Outreach Programmeshttps://indianexpress.com/article/cities/chandigarh/outreach-programmes/

Outreach Programmes

Some good things are for free,say these experts who are sharing their skills,from art to architecture,with people for free.

Some good things are for free,say these experts who are sharing their skills,from art to architecture,with people for free.

Art,ecology,people and life — Siddhartha Wig’s architecture is guided by these elements rather than brick and mortar. Known for his green buildings,sustainable architecture and extensive use of local materials,Wig has now opened a new chapter in his profession. The city-based architect has,for a few years,felt that his earlier dream of working for the people has become diluted,with work pressures,time constraints and deadlines keeping him busy. “In the office environment,it’s difficult to entertain people who can’t pay. So,I decided to step out of the office routine and reach out to people who can’t hire an architect,or people who think that they can build without one for reasons of affordability,” says Wig. He devotes a couple of days every month to this,and the service is free.

At Lajpat Rai Bhavan in Sector 15,on the second and fourth Saturday of every month,anyone can walk in and take Wig’s advice on any aspect of architecture. In the last month,he has reached out to a diverse group of people,helping them design spaces and furniture,source better materials and find technical solutions regarding sustainability and renewable energy among others. “It’s gratifying to help people live in comfort and in harmony with nature,without any material interests,” he says.

Like Wig,many experts in the city are moving out of their offices to connect with a new audience. They are doing so without financial considerations and,in the process,striving to create a free exchange of ideas,talents,and thoughts in creative zones. Among them is theatre actor,director and researcher Chandrashekhar. He plans to create a platform for people who want to act,write scripts and tell stories. People can get together every weekend and improvise,with Chandrashekhar taking them through the nuances of theatre. “Open to various age groups,this is not a formal class where you have to prove yourself. The end result is of no consequence. It’s envisioned as a space for different levels of participation,with facilities to paint,talk,write and develop a love for the arts,” says Chandrashekhar,who will conduct the sessions at various venues in the city.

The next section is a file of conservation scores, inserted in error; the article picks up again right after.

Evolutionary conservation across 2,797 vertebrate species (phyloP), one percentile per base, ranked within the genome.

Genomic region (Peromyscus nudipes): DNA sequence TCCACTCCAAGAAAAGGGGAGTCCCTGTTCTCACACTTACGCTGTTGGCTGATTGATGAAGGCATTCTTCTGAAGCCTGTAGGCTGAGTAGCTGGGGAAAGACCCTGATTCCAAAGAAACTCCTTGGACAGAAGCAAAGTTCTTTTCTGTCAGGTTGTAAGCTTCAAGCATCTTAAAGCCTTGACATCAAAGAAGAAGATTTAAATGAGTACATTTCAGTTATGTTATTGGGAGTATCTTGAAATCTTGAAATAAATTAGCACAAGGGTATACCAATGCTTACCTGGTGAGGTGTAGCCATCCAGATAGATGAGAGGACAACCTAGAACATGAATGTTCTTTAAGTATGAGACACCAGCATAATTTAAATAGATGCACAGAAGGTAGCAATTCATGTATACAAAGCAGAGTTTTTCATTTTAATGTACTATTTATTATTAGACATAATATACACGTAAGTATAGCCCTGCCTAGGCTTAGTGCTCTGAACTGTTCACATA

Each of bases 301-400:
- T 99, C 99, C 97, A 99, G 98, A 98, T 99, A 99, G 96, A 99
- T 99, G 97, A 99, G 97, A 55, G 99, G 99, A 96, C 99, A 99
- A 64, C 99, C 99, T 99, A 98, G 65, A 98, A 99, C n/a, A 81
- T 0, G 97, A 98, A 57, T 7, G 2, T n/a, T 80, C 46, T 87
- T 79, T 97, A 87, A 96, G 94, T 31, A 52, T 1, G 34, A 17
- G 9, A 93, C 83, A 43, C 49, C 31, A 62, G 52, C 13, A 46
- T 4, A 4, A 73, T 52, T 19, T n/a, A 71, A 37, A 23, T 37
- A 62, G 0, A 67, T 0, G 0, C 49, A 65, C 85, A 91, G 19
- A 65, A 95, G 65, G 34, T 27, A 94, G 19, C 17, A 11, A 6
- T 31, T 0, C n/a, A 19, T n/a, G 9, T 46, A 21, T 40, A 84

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Be it at Leisure Valley,Sukhna Lake,Bougainvillaea Garden or a community centre,Kavaljeet Kaur likes to infuse a breath of fresh air into her yoga classes every weekend. Her trial classes,conducted for free,are meant to initiate people into yoga. Those who enjoy the experience can return every weekend for a nominal fee. “The idea is to have fun,synchronise your breath and body,get a stress-free hour,calm yourself and say yes to something new,” says Kaur.

Also involving a wider audience is the Indian National Theatre group. Comprising people from the worlds of art,music and theatre,the group promotes Indian classical music. It not only organises concerts,dance recitals and lectures but also holds music appreciation classes to develop people’s interest in vocals and instrumentals. “The five-day appreciation course,for Rs 200,is a success as it helps us to create new audience and fan the zeal for music,” says Vinita Gupta,a musician and part of the organization. It’s an effort they now hope to extend to various schools in the city to spread the music.